The planet is our home; we need to be more responsible. Here's what I do.
So where does our green journey start?
There was an enthusiasm and a book.
500 ways to save the planet without costing the Earth
A simple message and five hundred fantastic tips. There’s a checklist in this book.
It’s in sections related to all domestic areas that can benefit from green improvements.
Each year we reference this book to see how we are doing, to find new projects and keep upping our game.
The range of accessibility is perfect. From everyday actions that are simple like turning off lights when you leave a room and turning off taps during teeth brushing to contemplating building a house from straw bails.
There’s practical information laid out very clearly.
So why is Donnachadh my hero?
Because his life is reflected in this book. Without wanting to sound like a stalker, he campaigns for change every day.
In the introduction he suggests:
imagine a world where:
Climate change did not threaten our coastline and future food supplies.
All our food was free from chemical contamination and genetic modification.
We had no huge landfill sites and toxic waste incinerators.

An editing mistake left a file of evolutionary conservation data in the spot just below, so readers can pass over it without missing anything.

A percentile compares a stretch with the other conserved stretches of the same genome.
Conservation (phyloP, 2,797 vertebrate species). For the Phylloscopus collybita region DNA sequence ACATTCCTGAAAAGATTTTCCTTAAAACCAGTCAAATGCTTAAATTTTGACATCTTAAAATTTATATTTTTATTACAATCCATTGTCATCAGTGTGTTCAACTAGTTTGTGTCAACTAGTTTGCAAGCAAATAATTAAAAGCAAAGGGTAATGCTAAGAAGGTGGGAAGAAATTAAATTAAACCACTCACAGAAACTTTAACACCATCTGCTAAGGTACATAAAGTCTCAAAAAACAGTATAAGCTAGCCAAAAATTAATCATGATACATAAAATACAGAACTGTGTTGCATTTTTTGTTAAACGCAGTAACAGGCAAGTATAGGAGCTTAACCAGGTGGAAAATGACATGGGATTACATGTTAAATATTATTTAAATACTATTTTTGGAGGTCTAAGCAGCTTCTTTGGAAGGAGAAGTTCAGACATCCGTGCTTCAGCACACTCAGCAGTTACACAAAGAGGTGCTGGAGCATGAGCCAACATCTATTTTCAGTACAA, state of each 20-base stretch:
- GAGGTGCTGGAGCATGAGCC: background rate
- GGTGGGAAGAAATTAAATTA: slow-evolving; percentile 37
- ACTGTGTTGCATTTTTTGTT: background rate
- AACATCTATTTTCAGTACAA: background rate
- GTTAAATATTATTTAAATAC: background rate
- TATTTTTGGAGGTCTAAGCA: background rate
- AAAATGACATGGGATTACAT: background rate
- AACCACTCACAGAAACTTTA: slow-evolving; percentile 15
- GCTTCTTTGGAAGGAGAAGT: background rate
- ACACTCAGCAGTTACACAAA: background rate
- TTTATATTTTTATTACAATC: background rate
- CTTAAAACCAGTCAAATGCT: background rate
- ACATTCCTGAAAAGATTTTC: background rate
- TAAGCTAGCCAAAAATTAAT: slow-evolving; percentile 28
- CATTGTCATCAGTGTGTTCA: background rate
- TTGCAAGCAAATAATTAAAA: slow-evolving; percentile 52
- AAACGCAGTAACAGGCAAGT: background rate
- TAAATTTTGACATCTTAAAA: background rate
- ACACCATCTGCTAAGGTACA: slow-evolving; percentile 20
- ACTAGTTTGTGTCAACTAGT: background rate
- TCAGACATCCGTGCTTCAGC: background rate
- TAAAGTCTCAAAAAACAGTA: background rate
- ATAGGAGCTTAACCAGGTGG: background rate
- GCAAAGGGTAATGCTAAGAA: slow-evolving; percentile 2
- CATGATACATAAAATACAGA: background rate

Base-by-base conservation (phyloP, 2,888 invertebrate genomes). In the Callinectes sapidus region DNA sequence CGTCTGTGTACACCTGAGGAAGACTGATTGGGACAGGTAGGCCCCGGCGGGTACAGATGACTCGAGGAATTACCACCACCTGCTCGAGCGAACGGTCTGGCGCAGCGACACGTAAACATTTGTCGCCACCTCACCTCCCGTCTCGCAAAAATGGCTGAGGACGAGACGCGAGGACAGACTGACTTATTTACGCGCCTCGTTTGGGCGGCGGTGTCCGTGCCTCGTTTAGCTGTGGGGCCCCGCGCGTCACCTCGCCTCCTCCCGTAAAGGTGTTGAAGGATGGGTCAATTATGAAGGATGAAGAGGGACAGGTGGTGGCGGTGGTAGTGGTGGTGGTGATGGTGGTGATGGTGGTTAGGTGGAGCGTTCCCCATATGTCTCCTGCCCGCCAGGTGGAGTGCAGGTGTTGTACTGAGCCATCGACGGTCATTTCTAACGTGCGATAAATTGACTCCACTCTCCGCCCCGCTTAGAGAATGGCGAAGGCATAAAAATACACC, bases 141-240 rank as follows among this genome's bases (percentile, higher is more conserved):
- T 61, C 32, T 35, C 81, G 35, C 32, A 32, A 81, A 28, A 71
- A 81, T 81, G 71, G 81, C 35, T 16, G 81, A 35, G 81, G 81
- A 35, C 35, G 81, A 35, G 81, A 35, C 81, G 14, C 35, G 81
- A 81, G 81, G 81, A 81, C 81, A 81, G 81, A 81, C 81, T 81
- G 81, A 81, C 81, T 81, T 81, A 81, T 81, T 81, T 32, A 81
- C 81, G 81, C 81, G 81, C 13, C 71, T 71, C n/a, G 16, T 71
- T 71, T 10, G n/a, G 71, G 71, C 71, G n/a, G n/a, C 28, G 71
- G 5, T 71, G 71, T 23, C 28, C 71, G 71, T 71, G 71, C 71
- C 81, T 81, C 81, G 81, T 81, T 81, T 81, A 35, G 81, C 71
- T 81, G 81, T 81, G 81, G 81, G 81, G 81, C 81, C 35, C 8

We were free from the disease and cancers caused by toxic pollution.
Our home and industries were powered by renewable energy.
We were self sufficient in water supplies.
Our extraordinarily varied wildlife was safe from extinction.
The book was first published ten years ago. And reading this concept again, makes me shiver that these things are so much more threatened now.
I wrote to Donnachadh a couple of years ago to thank him for this book as it has changed my life and as a result I now keep up to date with what he is doing. Whether it be campaigning for safer cycling in London of enabling his neighbours to plant fruit trees.
He also opens his ‘green’ house to visitors once a year to share how a normal domestic dwelling can be adapted to reduce carbon our footprint.
I shared this today because it struck me that trying to be more green is a challenge and one of the commonest reactions is that the effort of one person isn’t enough.
But there are people who are making a difference. So that helps me know I can too.
From this process I have learned about many things including permaculture, started the allotment and we’ve changed our lives.
It’s not specifically this book that matters. There are many similar ones that are tailored to different countries too. It’s about trying to change.
Thus is my personal view. This book is available as an eBook too. If you read this Donnachadh, thank you once again!
a blog by a multilingual expat-since-birth, linguist, researcher, mum of three, living in the Netherlands and writing about bilingualism, multiculturalism, parenting abroad, international life...